Monday, September 21, 2009

Souper Stuff

When the weather starts getting cooler (in the 70s here in Texas), my mind turns to colder days to come, sniffly noses (ours and others'), and warm foods. It is during this time of anticipation that my thoughts turn to soup.

For several years now it has been my habit to take a day and make multiple kinds of soups, pour them into bowls, label them nicely, and tuck them into our freezer. Today is that day.

The soups I make aren't fancy or hard. If they were hard, I wouldn't waste my time. Instead, I stick with a two or three favorite recipes. Today's soups are Tomato Basil Soup (I still speak blessings over my friend Christine Petri for sharing this recipe with me) and My Mom's Vegetable Soup.

I love these soups for several reasons.
  • They are easy on a sore throat.
  • They freeze well and defrost easily, too.
  • Left-overs are better than the first bowl.
  • It's easy to double or triple them.
  • They are inexpensive.
  • They are easy to stick in a bowl and take to others who need some body and/or soul food.
  • Did I mention they are incredibly easy?
How easy? Let me tell you.

My Mom's Vegetable Soup
Underneath all that delicious broth are simple ingredients.
Burger meat of whatever quality
Onion (I usually white or yellow)
Diced Tomato
(General Ratio: 1 pound burger, 1 can corn, 1 can diced tomato, 1/4 onion)
1. Break up the burger meat and put it in a large soup bowl. I try to start with the meat in balls. It is a mental thing for me, but usually it cooks apart.
2. Cut the onion into half rings and drop them in. If you liked them chopped, do that. You really can't get this wrong.
3. Add enough water to cover the beef and onions with a cup or so extra.
4. Salt and pepper to taste.
5. Boil the meat and onion until the meat is cooked.
6. Drain the tomatoes and corn and add them.
7. Cover it up and let all the flavors get to know each other awhile.
I make a huge batch of this, but we also have freezer space for it. If you don't, no problem. Cut the ratio back to what fits in your pan and your fridge. Just use the ratio above. If you want something heartier, add what you like. Green beans, carrots, and celery make for great additions, too.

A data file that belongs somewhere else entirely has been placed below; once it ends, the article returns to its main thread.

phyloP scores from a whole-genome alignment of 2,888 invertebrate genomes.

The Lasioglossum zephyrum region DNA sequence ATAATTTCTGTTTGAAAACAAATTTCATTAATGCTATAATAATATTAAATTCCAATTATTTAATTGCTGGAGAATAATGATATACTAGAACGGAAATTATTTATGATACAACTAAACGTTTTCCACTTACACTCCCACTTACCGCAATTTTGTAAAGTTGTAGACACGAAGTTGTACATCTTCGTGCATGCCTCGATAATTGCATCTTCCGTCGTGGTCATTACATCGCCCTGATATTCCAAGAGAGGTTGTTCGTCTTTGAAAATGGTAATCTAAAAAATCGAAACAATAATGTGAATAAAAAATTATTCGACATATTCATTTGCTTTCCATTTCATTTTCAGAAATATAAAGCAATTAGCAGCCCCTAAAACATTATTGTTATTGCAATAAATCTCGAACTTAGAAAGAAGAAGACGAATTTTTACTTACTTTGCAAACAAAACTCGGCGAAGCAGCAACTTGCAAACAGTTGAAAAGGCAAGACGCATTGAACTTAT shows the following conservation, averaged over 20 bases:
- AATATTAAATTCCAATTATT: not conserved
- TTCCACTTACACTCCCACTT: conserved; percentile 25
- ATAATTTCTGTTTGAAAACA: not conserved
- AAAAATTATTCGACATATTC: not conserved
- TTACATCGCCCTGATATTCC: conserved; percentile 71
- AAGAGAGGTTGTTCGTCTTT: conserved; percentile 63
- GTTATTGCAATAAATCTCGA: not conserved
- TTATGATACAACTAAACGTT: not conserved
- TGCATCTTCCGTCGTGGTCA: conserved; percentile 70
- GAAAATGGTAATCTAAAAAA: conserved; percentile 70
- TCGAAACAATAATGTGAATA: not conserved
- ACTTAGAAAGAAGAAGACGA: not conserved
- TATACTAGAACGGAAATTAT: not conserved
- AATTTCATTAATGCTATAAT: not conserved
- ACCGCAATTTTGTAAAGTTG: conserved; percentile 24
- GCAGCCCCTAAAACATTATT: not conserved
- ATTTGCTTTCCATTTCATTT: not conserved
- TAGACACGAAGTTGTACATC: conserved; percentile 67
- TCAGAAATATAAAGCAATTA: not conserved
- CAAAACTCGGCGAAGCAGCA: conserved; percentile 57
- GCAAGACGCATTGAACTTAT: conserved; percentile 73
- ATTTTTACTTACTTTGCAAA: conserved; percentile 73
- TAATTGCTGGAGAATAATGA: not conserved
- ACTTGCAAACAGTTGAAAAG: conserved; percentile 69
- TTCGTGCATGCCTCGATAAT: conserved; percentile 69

Tomato Basil Soup
4 cups (8 to 10) tomatoes, peeled, cored and chopped or 4 cups canned whole tomatoes crushed
4 cups tomato juice or part tomato joice and part vegetable or chicken broth
12 to 14 washed fresh basil leaves
1 cup heavy cream
1/4 sweet unsalted butter
salt to taste
1/4 t cracked black pepper
Combine tomatoes, juice, and/or stock in a saucepan (pot). Simmer 30 minutes, puree along with basil leaves in small batches in blender or food processor. Return to saucepan and add cream and butter while stirring over low heat. Garnish with basil leaves and serve with your favorite bread.
Personal notes:
I use a big can of tomato juice and a two big cans of crushed tomatoes because it is convenient. Then I double the amount of basil, cream, and butter.
I also puree the juice and tomatoes first BEFORE they get really hot. Once I wasn't careful and added to much hot mix to the blender, and the top blew off. It might have been funny if it hadn't been blistering hot. Now, I just puree it right up front. I would think you could add pureed tomatoes and skip that extra step all together, but I can't promise.
When I serve this, we always add cheese and chunks of bread. If you have bread that is a bit old (but not fuzzy yet), cube it and toss it in. We also make grilled cheese sandwiches to eat with it. I cut mine into squares and lay the squares on top of the soup, and then I dip the others and let them soak up the soup. YUM!

Our freezer stocked and ready for the cooler temperatures.
Hope you have a souper day, too!!!




Red Light Rescue

Imagine being a parent barely able to pay bills and someone comes to your home and promises to educate your daughter and find her a job. You agree, hoping to give her a better life. Then she disappears, and you find out she is not being educated. Instead, she is a prostitute, a victim of human-trafficking, beaten and abused daily. Sounds like a nightmare, doesn't it? For 100,000 girls in India, this is reality. To find out how you can help, please visit Red Light Rescue.


"It's not the wind in our hair that makes us free. It's the movement of the Spirit, the growth of our invisible side." --Amber Haines

Great Things I've Read Lately

Search This Blog